HOA Foreclosures: Case-by-Case is Key
Last Friday, I attended a legislative briefing by the Director of the Division of Real Estate and the HOA Information Officer on the findings outlined in the 2011 Annual Report of the HOA Information and Resource Center (“Annual Report”). Having repeatedly reviewed and written about the Annual Report, I wasn’t surprised to hear the comments relating to things like transparency and the failure of some HOAs to produce records. What did catch my attention was the contention that some HOA law firms are inappropriately utilizing foreclosure as a remedy for past due assessments or to push folks out of their homes.
I have to say that I found it interesting that “HOA law firms” were classified as a potential decision maker on whether an HOA will foreclose on a delinquent owner. The decision to proceed with a foreclosure should never be delegated to a law firm or an insurance company for that matter. Instead, the boards of HOAs should always make this decision on a case-by-case basis after carefully considering their options and the potential ramifications of proceeding with foreclosure.
There is no question that the foreclosure remedy is a necessary tool in the collections toolbox for HOAs. It’s a good option for dealing with bank-owned properties in which the lenders refuse to pay assessments. It’s also a legitimate option when the less drastic remedies of obtaining a personal judgment, receiverships or tenant garnishments are not successful.
In addition, HOAs should be extremely careful when considering the option of using foreclosure as a routine remedy for collections. While this may sound like a proactive approach to collecting delinquencies, you should consider the reputation your community will receive if foreclosure is used as the routine remedy of choice. In my opinion, this type of reputation would chill the sale of units in these communities. In addition, I think there’s little doubt that if several associations go down this road – we will see a legislative “fix” to the utilization of this extraordinary remedy.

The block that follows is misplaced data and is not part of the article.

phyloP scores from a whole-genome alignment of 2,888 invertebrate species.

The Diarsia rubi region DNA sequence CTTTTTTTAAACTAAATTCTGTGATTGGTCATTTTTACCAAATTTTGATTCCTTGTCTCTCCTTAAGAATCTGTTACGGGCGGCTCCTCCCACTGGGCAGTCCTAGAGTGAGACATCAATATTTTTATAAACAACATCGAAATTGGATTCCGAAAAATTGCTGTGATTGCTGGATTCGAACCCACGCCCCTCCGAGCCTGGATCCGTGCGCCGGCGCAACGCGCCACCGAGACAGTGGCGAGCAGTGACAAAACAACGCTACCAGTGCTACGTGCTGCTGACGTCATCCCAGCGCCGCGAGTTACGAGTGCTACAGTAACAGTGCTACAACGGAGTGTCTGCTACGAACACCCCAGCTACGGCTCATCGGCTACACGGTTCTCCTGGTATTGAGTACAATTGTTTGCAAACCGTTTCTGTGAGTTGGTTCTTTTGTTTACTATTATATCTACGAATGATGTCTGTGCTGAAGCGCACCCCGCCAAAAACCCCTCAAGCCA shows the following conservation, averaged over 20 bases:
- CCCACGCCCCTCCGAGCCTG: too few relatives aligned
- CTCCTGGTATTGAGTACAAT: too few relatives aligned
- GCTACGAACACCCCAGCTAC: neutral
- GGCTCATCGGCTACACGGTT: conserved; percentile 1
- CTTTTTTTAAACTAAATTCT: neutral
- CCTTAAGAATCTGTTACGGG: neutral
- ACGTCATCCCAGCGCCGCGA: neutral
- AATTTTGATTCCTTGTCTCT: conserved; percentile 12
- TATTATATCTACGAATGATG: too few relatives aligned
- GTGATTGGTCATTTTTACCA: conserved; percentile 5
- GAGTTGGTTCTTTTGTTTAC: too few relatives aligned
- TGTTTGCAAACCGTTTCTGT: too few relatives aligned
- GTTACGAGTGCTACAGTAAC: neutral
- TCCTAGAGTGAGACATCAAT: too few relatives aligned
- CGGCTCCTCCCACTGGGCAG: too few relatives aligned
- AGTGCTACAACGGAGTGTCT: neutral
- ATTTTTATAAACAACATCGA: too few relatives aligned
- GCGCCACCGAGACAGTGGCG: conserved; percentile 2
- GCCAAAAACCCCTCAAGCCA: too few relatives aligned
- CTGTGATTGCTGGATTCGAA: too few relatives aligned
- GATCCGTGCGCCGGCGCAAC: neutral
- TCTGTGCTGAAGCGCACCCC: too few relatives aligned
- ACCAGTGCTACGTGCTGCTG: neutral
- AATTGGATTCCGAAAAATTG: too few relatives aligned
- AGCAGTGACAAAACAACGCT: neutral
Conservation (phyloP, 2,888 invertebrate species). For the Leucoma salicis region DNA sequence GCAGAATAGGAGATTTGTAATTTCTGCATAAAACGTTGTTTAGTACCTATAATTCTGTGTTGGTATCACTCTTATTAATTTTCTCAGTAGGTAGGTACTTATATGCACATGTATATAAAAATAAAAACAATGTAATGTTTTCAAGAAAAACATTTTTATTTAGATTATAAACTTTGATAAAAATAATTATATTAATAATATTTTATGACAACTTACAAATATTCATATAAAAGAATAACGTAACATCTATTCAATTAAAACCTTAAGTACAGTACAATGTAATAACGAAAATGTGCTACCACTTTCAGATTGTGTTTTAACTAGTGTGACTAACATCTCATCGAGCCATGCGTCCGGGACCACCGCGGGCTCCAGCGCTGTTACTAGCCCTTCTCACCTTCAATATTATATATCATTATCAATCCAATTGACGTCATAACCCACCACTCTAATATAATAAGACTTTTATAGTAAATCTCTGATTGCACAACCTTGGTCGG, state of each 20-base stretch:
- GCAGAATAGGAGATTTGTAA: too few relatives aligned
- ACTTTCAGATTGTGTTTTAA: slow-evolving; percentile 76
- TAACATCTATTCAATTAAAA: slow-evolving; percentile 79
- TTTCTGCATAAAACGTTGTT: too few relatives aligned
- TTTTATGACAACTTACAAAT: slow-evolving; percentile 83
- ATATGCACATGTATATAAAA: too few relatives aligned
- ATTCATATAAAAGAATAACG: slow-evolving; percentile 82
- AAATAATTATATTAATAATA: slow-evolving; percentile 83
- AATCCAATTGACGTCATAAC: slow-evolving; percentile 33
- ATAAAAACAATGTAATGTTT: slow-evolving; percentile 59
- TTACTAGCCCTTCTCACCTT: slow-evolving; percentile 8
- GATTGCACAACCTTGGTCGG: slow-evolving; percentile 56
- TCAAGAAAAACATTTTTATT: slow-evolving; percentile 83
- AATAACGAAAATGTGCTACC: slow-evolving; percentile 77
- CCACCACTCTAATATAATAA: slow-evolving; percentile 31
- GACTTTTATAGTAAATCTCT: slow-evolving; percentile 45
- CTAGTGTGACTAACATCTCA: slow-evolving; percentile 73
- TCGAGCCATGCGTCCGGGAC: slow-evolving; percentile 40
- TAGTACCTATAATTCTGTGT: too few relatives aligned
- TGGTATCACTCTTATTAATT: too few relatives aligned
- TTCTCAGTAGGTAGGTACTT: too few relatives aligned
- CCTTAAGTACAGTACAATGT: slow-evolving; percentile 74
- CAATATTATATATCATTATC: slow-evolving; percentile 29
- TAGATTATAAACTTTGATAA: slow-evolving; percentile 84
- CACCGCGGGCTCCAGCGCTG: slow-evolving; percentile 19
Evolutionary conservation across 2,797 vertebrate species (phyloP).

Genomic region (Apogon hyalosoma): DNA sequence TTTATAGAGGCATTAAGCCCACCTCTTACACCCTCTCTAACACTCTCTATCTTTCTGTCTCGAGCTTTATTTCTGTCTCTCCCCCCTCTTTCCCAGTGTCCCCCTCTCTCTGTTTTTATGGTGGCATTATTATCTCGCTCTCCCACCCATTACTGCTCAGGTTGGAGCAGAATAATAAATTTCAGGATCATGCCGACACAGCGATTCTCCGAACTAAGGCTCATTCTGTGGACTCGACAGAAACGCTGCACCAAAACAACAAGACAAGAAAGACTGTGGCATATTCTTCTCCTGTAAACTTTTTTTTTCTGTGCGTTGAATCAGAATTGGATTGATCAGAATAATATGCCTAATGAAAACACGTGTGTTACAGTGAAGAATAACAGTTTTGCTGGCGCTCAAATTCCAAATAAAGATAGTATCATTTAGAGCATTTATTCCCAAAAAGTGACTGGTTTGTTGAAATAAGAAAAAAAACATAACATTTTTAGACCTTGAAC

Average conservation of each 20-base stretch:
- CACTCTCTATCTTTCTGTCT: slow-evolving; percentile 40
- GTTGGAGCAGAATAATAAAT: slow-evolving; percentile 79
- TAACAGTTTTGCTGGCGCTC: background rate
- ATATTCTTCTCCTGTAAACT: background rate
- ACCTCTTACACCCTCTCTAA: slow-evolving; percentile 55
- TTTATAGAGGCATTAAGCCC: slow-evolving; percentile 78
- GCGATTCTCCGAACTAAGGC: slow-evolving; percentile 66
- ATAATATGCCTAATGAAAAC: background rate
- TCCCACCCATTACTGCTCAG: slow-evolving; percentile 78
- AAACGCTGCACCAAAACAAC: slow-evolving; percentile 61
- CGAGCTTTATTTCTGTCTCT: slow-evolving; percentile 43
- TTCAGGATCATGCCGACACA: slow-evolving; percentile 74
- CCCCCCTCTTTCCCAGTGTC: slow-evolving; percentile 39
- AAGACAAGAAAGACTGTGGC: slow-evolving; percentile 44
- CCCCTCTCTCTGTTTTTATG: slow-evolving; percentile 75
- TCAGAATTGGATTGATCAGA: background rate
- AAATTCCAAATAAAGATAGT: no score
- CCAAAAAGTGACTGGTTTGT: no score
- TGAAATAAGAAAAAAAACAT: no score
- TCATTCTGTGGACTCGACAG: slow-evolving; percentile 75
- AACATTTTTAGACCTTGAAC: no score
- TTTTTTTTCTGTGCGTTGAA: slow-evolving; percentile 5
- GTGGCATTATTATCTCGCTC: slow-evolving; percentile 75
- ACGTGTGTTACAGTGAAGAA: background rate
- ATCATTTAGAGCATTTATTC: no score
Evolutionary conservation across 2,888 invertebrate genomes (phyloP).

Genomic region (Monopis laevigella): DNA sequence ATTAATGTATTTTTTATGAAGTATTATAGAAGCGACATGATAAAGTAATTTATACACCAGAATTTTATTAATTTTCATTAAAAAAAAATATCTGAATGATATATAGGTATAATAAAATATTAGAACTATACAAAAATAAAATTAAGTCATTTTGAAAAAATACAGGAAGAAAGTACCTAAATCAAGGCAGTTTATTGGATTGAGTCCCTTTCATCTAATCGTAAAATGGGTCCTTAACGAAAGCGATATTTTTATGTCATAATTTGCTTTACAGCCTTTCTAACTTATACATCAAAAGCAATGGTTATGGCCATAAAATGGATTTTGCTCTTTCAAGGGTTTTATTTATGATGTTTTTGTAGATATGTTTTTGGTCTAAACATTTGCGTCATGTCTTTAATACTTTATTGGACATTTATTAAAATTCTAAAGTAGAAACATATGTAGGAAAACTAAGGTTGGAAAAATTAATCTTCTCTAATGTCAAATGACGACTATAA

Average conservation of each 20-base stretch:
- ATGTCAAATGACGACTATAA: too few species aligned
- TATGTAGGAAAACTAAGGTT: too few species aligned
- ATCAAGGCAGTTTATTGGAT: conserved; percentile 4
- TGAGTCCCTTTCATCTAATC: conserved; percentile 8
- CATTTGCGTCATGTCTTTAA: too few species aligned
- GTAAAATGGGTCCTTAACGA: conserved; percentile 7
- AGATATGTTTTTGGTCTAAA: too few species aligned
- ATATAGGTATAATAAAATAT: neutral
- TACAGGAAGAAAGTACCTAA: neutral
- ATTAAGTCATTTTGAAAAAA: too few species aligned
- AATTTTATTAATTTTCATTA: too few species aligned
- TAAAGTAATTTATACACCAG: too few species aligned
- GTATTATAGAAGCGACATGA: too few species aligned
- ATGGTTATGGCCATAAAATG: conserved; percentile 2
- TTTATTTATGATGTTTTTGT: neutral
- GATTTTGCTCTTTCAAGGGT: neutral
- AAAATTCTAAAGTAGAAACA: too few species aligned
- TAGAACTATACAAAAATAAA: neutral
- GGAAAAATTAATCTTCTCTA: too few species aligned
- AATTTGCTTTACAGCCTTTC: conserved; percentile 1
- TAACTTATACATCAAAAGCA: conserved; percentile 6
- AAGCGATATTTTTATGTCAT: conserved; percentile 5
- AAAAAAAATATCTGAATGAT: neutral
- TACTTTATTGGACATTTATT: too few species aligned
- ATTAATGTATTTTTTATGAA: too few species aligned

When considering the option of foreclosure, boards should ask themselves and their legal counsel the following questions:
● Are we turning over our collection accounts to legal counsel in a timely manner or are we allowing the delinquencies to pile up before pursuing legal action against delinquent owners? Is this making it more difficult for legal counsel to quickly and efficiently collect on delinquent accounts? Do we need to revisit and rethink the strategy in our Collections Policy?
● Have we explored the option of a reasonable payment plan with the delinquent owner?
● If working out a reasonable payment plan with the delinquent owner was not successful or a valid option, is the filing of a lawsuit to obtain a personal judgment against the owner a viable option? If the association obtains a judgment, is there a strong likelihood that the association will be able to collect on the judgment? If there is a tenant in the owner’s unit, is a tenant garnishment a viable option for satisfying the judgment?
● Is a receivership a viable option for the association to consider?
● Before proceeding with a foreclosure, is there equity in the delinquent owner’s unit? If there isn’t equity, are there other valid reasons for proceeding?
● If the association takes title to a unit without equity and doesn’t pay the first mortgage, what can happen to the unit? What options does the association have relative to renting or selling the unit? What does the real estate market look like? Will the association have a difficult time selling the unit?
While foreclosure can be an appropriate remedy for your association to utilize on a case-by-case basis, it’s important to first consider this option very carefully and to proceed only when you have a full understanding of the process and the potential ramifications to your association.